March 31, 2011

more spring fever

it's too early in the season to plant much of anything, but there's still been a lot of work to do. I've been in the garden intermittently all winter, so fortunately I didn't have much weeding, but I planted winter rye and clover as overwintering cover crops last november, and those had to be clipped and tilled under a few weeks ago so they had time to die off before new plantings went in. and that shit was hard work. I planted a cover crop on the recommendation of portland parks & rec, who suggest that or mulching to prevent weed growth in the winter. of course, it turns out I was in the garden through the winter so I totally could have prevented the weeds by hand. you also plant a cover crop to add organic matter to the soil, but I think this might be the last year I plant it, or at least the last year I plant so much of it. it was basically like weeding x 1000.

after/before (with a kale divider)
a before and after shot (with the after section on the left). this was the remainder of my kale bed, so the cover crop was sown around it, which meant I planted about 1/3 the amount of seeds in this bed than I planted elsewhere. it still took me a good hour to till it.

those blasted cover crops
a mostly-tilled section of the fully-seeded cover crop bed

I overwintered brussels sprouts (just pulled the last ones up a few weeks ago, and still have to dig out the stalks) and kale, along with most of my herb garden. the lavender, which was already very sickly, didn't make it, and one of my sage plants may not either, but on the whole, everything is trooping through.

thyme, bronze fennel
thyme and bronze fennel

sage: healthy + unwell
one healthy sage, one sick sage

hello, cilantro
newly-planted cilantro

this year was my first dabbling in perennials, since this is the first time I've had a garden long enough! I planted a smattering of tulips and hyacinths -- and maybe crocuses? I don't remember, but if so they haven't emerged yet -- on the border of my garlic bed. and they grew! the garlic started growing in the middle of winter and look at it now. yay garlic:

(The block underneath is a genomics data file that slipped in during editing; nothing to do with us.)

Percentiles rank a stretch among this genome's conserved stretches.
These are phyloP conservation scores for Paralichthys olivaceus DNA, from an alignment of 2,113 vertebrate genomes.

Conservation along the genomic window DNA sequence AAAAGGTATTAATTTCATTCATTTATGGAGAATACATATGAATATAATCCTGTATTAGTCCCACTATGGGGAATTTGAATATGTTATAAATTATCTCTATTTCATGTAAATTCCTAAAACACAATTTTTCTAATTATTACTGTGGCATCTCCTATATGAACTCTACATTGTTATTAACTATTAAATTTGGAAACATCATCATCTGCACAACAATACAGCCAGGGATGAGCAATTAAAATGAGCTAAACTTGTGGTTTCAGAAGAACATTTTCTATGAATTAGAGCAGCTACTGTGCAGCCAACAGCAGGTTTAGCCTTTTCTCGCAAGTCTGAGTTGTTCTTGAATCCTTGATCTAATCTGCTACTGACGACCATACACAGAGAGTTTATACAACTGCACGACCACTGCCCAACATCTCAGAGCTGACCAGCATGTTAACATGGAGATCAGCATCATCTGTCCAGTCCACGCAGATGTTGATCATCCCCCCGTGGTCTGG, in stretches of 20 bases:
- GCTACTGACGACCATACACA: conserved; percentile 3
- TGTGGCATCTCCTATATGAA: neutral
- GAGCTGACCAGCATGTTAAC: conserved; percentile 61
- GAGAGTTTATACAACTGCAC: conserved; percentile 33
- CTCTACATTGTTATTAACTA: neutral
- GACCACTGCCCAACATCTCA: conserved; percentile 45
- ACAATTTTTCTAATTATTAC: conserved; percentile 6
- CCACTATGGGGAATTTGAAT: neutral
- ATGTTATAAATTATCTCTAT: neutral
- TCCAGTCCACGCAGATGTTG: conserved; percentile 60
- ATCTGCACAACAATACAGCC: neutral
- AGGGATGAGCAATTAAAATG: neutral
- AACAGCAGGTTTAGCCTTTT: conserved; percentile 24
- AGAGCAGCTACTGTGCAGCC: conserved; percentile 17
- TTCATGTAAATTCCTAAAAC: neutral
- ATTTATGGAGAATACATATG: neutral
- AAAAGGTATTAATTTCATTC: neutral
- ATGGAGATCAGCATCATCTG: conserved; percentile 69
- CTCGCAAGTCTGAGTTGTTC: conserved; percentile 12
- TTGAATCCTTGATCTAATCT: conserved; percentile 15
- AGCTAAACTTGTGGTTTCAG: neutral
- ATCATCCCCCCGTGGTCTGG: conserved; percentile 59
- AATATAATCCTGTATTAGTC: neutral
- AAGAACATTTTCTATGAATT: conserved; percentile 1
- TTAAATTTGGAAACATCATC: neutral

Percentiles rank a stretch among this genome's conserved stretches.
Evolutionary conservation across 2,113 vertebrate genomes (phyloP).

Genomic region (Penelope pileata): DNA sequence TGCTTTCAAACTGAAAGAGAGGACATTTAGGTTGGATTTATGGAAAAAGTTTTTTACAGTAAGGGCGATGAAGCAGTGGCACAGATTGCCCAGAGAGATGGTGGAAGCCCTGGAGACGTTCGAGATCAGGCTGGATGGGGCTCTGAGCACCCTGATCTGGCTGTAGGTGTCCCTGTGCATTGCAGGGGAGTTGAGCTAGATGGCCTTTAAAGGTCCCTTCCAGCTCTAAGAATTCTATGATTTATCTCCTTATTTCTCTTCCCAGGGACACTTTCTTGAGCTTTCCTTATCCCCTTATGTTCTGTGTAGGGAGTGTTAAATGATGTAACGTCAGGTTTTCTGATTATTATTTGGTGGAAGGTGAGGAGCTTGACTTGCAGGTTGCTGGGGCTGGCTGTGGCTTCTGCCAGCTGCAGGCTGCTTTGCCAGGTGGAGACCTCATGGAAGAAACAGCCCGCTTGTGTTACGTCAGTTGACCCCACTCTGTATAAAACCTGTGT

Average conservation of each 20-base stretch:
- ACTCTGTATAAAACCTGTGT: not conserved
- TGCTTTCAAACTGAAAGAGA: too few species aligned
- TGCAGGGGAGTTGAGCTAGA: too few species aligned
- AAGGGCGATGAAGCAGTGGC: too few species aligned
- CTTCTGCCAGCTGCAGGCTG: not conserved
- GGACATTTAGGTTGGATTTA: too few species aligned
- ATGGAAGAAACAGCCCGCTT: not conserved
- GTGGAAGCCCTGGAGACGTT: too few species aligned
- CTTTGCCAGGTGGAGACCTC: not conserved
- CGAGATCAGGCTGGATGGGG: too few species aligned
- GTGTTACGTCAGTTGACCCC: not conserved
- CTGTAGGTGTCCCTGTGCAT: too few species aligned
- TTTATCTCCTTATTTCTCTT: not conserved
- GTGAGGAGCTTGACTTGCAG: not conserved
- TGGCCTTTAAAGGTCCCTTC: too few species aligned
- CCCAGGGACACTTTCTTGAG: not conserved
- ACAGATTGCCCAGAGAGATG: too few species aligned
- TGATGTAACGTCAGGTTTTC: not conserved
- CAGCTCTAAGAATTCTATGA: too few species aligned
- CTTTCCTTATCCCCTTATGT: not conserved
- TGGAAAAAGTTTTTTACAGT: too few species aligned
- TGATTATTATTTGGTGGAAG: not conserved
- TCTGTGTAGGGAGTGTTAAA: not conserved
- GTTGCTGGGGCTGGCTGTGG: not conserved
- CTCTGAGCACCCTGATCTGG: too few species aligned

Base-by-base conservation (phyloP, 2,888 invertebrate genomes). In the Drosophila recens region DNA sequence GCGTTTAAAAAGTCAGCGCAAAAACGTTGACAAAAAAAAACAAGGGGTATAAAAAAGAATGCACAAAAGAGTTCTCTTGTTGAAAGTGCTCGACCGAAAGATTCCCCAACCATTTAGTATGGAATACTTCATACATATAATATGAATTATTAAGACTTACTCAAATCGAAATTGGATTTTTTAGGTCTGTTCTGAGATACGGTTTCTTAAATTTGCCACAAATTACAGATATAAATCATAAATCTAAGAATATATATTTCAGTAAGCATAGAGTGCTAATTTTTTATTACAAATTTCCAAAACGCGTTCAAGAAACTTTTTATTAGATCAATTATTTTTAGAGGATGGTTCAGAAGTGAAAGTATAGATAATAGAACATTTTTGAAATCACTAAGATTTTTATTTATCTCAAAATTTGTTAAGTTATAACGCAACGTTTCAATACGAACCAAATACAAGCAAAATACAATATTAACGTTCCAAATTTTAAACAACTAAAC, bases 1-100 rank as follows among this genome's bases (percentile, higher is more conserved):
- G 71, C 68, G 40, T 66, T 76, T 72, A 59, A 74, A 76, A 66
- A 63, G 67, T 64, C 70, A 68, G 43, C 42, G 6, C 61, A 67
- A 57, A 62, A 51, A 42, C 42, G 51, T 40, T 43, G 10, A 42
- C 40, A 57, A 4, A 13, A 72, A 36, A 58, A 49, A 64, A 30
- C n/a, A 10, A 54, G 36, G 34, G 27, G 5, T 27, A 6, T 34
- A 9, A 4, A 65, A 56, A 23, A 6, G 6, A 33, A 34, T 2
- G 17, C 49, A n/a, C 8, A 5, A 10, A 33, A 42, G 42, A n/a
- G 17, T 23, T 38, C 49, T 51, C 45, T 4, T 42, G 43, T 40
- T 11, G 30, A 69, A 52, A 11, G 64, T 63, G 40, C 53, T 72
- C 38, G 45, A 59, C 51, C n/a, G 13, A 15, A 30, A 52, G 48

garlic scape-lets

hyacinths look like wee baby pineapples.
my hyacinths emerge

I also went ahead and planted one row of lettuce, along with a lone arugula. I planted the first batch of italianischer seeds; we'll see how they do. planting from seed terrifies me (because I'm afraid nothing will grow, or I'M DOING IT WRONG) but I've been trying to take the edge off the terror by telling myself that I'm an intrepid gardener! you don't get to be intrepid much of the time so I like the idea.

the first lettuce of spring.

and my raspberry plant charmingly went from a bunch of dead-looking reddish vines to a budding little thing in the course of, I kid you not, three days.
hi, I'm a raspberry

(I'm pretty sure that raspberry plant has designs to take over the whole bed, but thankfully I like raspberries)

so next on the agenda is to build a trellis for the peas and pole beans. I bought some supports the other day but once I put them in the ground I realized they're likely too spindly, so I'm going to try again with stouter wooden supports. the pole beans can't be planted yet but the peas can go in any time so I'd like to get the trellis in by the weekend. and the peas. and I should mix in some compost. and then I'm gonna sit in the middle of the plot and think grow, grow, grow.

March 29, 2011

spring fever

I have the worst case of spring fever/garden fever ever, in the history of ever. remember how I said that any time you encounter me, I'm probably thinking about my injury? well, I take it back: now I'm thinking about my injury, but I'm also considering what kind of trellis supports to use, and whether I can fit the cucumbers in next to the strawberries, and whether I should have gotten those books from the library before I made my garden plan for the season, and if I should consider moving the sunflowers away from the pole beans.

it's exhausting. is it may yet? I have planting to do.

I don't think I've explicitly mentioned it on the blog, but this summer I'll be unemployed from late may through late august. times are hard in the non-profit arts world, and many companies, including ours, are taking drastic measures to keep the books balanced. in our case, some people who were originally on year-long contracts have been switched to 10-month contracts, and some others who were already on shorter contracts have had their work time further reduced. it is hard on everyone, but for the most part we accept what's happening with minimal bitterness; there is not much right now that anyone can do until the economy stabilizes.

plus, free summer!